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I generally agree with most of the comments here. But I see no reason that women should be taught anything different than men, though I couldn't comment on how they should be taught any differently. I do see the value of a female-only class and by extension, probably with a female instructor. I also suspect that a woman will view the class, meaning what she wants out of it, very differently than a man taking a similiar class, with or without women in the class.

I would not suggest bringing up the 2nd amendment, unless you can convince me that the man who wrote it, my wife's great-great-great-great-great (give or take), George Mason, had concealed carry for women in mind. Also, the Japanese trained for the Pearl Harbor attack in Japan, not Manchuria.
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Old July 2, 2012, 02:11 PM   #15
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My only problem with women only classes is that men-only classes are claimed to be sexist, but that women only classes are to meet certain needs and that some of those that claim men-only classes are sexist will claim women-only classes are not. The worst thing I had happen in a mixed class is that my wife out shot me on one of the final drills and my buddies gave me grief over tha for quite a while until I pointed out how my wife could out shoot all their wives.

It is good to know your spouse is competent and acccomplished.

Quote:
Therefore training should be different. John Farnam ,a top instructor, has an instructor wife Vicki.She and another woman have written a book about how and why of teaching women to shoot. If you're going to train women you should read the book.
LOL, I hope Vicky and the other author are smarter than Farnum. Once he stated that things beyond 21m were out of pistol range, his credibility dropped significantly for me.
http://defense-training.com/quips/25Apr12.html

Not only would segregated classes by sex potentially be better overall for everyone involved, but so too should considerations such as age. One of the Dallas Ranges had gun classes for the elderly for a while which I thought was a neat idea. They work with some of the physical limitations that come with advanced age and coping with them for shooting, being weaker, slower, having eyesight issues, etc. that seem to compound as folks age.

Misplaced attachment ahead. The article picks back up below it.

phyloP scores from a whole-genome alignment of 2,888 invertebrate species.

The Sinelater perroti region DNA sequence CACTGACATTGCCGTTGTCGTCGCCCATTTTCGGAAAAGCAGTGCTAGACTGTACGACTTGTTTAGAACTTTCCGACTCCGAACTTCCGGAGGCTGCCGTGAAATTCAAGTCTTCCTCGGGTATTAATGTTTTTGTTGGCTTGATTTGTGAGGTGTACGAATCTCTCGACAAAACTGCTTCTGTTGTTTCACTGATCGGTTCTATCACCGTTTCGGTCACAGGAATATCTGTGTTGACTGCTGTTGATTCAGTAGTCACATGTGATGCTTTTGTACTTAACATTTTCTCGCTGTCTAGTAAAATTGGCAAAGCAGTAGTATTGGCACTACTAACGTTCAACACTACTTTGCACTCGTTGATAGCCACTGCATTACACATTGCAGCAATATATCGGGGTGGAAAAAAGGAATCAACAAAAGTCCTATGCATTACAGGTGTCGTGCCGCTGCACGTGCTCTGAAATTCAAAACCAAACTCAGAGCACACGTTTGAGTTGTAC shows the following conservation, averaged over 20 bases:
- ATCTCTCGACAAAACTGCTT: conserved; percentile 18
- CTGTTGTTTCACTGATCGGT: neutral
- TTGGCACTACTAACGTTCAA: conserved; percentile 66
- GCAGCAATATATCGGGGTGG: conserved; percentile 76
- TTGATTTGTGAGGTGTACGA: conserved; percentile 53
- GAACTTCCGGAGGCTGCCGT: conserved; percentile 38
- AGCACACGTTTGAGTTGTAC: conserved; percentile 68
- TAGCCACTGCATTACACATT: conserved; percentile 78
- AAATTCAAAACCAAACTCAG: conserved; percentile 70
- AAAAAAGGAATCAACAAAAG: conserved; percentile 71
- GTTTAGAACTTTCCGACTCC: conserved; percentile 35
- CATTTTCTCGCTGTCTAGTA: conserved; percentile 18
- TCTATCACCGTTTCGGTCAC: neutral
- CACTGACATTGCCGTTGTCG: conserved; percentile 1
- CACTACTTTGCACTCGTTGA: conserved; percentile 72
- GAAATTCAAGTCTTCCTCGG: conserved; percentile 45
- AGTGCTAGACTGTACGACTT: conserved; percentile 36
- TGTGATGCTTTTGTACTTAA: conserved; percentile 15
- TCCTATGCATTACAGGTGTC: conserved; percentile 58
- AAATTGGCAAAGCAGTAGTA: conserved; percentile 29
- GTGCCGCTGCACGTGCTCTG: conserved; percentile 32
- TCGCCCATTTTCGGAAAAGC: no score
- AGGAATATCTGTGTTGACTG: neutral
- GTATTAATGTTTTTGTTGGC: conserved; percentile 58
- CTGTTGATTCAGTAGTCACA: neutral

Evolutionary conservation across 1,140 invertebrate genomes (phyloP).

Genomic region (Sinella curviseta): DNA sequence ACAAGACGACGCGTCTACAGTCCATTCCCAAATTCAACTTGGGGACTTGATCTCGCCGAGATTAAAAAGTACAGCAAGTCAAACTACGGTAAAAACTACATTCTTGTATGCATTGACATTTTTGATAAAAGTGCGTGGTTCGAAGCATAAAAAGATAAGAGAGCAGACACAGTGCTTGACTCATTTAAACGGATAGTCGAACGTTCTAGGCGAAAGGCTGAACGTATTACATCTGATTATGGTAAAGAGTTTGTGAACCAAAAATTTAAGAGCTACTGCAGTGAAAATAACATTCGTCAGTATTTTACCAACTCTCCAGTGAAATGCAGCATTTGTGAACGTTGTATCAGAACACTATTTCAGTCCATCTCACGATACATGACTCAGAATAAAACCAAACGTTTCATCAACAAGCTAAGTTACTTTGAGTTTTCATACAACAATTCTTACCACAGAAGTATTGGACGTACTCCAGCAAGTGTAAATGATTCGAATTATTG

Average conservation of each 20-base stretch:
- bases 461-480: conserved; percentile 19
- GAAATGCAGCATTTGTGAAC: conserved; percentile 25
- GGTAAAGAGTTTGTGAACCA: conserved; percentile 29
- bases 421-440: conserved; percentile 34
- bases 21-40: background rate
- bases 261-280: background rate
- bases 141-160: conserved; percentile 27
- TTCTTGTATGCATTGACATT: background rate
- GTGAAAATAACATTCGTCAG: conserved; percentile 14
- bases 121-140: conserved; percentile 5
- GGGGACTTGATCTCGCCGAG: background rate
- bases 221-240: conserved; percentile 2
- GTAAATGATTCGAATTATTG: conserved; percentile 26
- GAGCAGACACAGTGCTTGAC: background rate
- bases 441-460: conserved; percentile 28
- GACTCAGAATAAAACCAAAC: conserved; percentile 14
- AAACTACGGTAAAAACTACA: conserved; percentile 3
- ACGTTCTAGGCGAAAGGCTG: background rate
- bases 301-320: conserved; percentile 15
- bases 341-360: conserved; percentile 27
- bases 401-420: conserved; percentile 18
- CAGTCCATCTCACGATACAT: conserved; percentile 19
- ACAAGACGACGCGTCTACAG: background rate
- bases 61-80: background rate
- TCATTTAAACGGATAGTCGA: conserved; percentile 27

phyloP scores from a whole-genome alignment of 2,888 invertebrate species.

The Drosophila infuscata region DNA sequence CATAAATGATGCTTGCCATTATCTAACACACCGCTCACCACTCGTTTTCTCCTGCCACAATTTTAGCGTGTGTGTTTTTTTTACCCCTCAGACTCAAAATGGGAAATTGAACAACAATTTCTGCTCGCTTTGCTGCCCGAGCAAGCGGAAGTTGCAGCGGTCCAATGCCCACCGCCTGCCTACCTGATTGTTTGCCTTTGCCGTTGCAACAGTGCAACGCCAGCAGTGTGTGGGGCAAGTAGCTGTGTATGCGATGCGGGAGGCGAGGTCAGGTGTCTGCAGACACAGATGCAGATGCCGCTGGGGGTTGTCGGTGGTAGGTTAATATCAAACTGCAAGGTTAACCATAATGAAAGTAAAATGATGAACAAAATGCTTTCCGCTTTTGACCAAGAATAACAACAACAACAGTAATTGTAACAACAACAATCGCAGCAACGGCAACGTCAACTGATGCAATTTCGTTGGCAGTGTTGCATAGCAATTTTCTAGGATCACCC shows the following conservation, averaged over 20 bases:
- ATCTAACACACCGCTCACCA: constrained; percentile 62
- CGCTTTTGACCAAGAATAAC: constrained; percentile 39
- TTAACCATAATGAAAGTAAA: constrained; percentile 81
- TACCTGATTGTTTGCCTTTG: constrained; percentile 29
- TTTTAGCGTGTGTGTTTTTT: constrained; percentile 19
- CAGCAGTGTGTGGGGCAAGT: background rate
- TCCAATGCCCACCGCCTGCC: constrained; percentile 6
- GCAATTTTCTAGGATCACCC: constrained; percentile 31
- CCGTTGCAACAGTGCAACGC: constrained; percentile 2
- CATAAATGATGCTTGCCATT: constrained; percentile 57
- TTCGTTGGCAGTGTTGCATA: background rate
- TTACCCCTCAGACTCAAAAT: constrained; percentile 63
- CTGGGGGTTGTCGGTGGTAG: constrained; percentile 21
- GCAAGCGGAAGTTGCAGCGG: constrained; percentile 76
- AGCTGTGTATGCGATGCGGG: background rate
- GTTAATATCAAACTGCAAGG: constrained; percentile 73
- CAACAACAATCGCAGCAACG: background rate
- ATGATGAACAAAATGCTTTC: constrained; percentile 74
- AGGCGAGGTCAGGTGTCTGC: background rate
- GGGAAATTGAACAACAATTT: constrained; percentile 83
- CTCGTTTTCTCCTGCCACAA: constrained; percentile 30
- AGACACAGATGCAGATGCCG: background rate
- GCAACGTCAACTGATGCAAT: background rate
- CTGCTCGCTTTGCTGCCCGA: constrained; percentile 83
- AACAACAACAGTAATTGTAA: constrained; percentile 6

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Old July 2, 2012, 04:18 PM   #16
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I strongly support women only classes. I hope you ban their male companions, husbands and significant others. I am a good instructor ( improved my departments qual scores by an average of 50%) but could not teach my wife.

i wish I had gotten my wife enrolled into one 40 years ago. (we have been married 42 years) By waiting i lost 40 years of sharing my favorite activity.

I hope you encourage your students to make their own decision on the weapons they chose for their use.

Good luck
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Old July 2, 2012, 09:35 PM   #17
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I think this is an interesting question. I've taught martial arts and in several instances the places I trained and taught had different approaches to training women.

Both places taught regular classes in a coed setting. The difference was in the later school there were women's classes. The women's classes were taught by male instructors as no female instructors were available. The interesting thing was that the curriculum was the same, but the female students seemed a bit more willing to ask questions and seek 1 on 1 help. This seemed to benefit the newer students most of all and I think it increased their comfort level in coed classes later.

Another interesting side note with several of our female members that competed was that they actually preferred training with male students because it was more of a challenge. They all said that training with there male counterparts regularly gave them an edge against their opponents who didn't do the same. Most commonly they told me that they learned how to deal with the greater strength and size of the male students and that when they competed against women of their same size it was much easier for them.
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Old July 3, 2012, 12:56 AM   #18
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I would but a greater emphasis on field striping, taking the gun down and putting it back together. Our society doesn't encourage women to mess with machines, that's a mistake. demystifying the gun as a machine instills confidence. That's true of both men and women.